Yesterday I asked people to guess the author of a couple of paragraphs about reconciling science with Christian scripture. Here are the guesses: as of 10:30 CST, Feb. 21
a. a sociologist 7
b. a liberal, non-literalist theologian 8
c. a creationist 15
d. an atheist scientist 9
e. a non-theological religious scholar 10
f. none of the above 4
The answer is . . .
It’s a creationist.
To be specific, young-earth creationist Paul Nelson.
The quote is from a defense of YEC: Paul Nelson and John Mark Reynolds, “Young earth creationism.” pp. 39-73 in Three Views on Creation and Evolution, edited by J. P. Moreland and John Mark Reynolds. 1999, Zondervan Publishing House, Grand Rapids, Michigan. (Reynolds is a professor of philosophy at the creationist Biola University).
Fooled most of you! Creationist” garnered most of the single-item guesses, but still only 28% of them. One prescient soul, though, did guess Paul Nelson.
Why did I give this quote? Obviously, one reason was to provide support (this time from a creationist) for the assertion that, until the rise of science, Christians in general had a far more literalistic view of the Bible than they do today, taking stories like that of Noah and the Flood, and of Adam and Eve, as plain fact. Lots of accommodationists still disagree, touting Augustine and the like (and forgetting about the millions of medieval Christians—and modern Americans—who accepted Hell as real). But there are other reasons. The quote shows how more fundamentalist Christians are at odds with believers who reject Biblical “facts” when they don’t comport with science. Here’s part of what Nelson said again:
“To a secular person, Noah’s disappearance looks very convenient. If a Bible story contains details that are contrary to science, then the Bible story is ‘myth.’ If the Bible story is fortunate enough to be unverifiable, like that of Abraham, it is allowed to function as history.”
This shows starkly the intellectually vacuous position of claiming that what is so obviously a Biblical “truth” is really metaphor if it conflicts with science, while the scientifically unverifiable (but also scientifically improbable) parts of the Bible, like the virgin birth and resurrection of Jesus, are allowed to stand as true. Even Nelson, young-earth creationist though he is, can see through this ruse. And this sense he, and his literalist compadres, are more intellectually honest than are accommodationists. At least they don’t pick and choose. (Please don’t remind me here that some parts of the Bible are clearly metaphor. Of course they are, but those parts aren’t Genesis or the Flood story.)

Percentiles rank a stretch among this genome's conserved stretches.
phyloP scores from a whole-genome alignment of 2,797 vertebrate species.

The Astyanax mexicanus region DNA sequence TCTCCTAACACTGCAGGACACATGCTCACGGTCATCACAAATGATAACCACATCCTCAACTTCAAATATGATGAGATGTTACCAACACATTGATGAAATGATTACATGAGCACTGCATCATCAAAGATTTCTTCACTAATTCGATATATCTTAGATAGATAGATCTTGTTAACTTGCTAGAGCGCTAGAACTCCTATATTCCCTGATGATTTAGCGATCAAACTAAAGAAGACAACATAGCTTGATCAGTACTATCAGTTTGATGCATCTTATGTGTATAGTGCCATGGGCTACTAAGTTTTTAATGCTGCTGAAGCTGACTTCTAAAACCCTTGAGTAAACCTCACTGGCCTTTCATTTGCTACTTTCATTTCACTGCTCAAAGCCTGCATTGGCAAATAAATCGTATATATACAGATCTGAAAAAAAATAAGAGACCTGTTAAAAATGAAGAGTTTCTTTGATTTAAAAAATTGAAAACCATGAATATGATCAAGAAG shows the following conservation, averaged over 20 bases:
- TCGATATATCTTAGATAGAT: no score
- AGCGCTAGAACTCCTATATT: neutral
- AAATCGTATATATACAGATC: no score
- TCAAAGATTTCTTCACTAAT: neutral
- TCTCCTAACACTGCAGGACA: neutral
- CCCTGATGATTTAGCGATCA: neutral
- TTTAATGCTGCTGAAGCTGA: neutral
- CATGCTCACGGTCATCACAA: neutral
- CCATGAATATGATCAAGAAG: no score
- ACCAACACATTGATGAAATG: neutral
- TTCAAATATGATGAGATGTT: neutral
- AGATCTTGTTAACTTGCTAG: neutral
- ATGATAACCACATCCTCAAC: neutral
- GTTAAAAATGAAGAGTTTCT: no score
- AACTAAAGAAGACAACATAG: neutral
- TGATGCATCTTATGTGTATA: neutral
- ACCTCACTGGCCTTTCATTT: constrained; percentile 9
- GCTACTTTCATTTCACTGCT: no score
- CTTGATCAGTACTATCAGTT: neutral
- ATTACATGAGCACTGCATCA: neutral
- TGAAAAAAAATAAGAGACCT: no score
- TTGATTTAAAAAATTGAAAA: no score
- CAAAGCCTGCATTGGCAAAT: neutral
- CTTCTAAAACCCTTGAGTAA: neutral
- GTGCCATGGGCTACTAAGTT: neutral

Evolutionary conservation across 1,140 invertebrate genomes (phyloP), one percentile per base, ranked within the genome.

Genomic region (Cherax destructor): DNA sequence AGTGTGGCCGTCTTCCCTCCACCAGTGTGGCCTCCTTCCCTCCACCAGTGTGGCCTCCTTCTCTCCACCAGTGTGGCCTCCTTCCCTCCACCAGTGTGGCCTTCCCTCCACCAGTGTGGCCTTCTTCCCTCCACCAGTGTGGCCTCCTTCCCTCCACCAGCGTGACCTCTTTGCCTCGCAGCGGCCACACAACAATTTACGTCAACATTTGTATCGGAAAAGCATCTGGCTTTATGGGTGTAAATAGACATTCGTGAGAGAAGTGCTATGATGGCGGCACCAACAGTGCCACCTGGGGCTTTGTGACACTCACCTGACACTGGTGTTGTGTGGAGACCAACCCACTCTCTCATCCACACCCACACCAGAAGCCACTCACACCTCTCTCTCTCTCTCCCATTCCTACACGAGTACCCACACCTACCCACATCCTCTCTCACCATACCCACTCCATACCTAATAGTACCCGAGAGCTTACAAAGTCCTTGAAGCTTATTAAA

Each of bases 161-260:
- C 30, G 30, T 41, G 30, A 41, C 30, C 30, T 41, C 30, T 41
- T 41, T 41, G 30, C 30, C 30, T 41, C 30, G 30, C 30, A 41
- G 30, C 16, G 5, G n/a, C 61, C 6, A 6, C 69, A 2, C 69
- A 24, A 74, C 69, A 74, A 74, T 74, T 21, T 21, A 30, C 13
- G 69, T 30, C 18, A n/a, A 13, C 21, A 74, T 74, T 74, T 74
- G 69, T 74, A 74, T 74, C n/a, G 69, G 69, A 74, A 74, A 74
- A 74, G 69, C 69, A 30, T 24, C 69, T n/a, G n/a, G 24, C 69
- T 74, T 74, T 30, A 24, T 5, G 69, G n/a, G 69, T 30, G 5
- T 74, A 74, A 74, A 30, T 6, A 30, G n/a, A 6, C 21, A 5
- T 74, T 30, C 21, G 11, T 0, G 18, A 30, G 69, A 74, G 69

Finally, it stuck me, while reading this piece, that when Nelson is talking about this incompatibility, he often sounds like an atheist (that similarity is what gave rise to the guessing-game). Both atheists and fundamentalists agree that it’s a “serious move” for the church to start winnowing “truth” from “metaphor” in the Bible, especially when the “metaphor” reads like truth. Liberal theologians, by and large, are uncomfortable with admitting this, and prefer to argue that the whole history of Christianity is one of seeing the Bible largely as a metaphor, a gigantic lesson in ethics and salvation couched in stories that were obviously intended as fiction.
At any rate, Nelson has his own problems. The article, as well as his other writings, are pervaded by his realization that the young-earth position simply doesn’t stack up with the facts of geology. Here’s what he says elsewhere in the article:
“Young earth creationism, therefore, need not embrace a dogmatic or static biblical hermeneutic. It must be willing to change and admit error. Presently, we can admit that as recent creationists we are defending a very natural biblical account, at the cost of abandoning a very plausible scientific picture of an ‘old’ cosmos. But over the long term, this is not a tenable position. In our opinion, old earth creationism combines a less natural textual reading with a much more plausible scientific vision. They have many fewer ‘problems of science.’ At the moment, this would seem to be the more rational position to adopt.
Recent creationism must develop better scientific accounts if it is to remain viable against old earth creationism. On the other hand, the reading of Scripture (e.g., a real Flood, meaningful genealogies, an actual dividing of languages) is so natural that it seems worth saving. Since we believe recent creation cosmologies are improving, we are encouraged to continue the effort.”
In the main, Nelson admits that his reasons for accepting a young earth are thological, not scientific. And he recognizes that this creates big problems.
Nelson is wrong on the facts, of course, but I’m not going to bash him further here, for he has his own cross to bear—the real age of the earth—and he shows a form of intellectual honesty absent in accommodationists and liberal theologians, many of whom who adhere to this:
h/t: John Danley and Lori Ann Parker for the photo of the Charles Fillmore quote, taken in Franklin, Tennessee.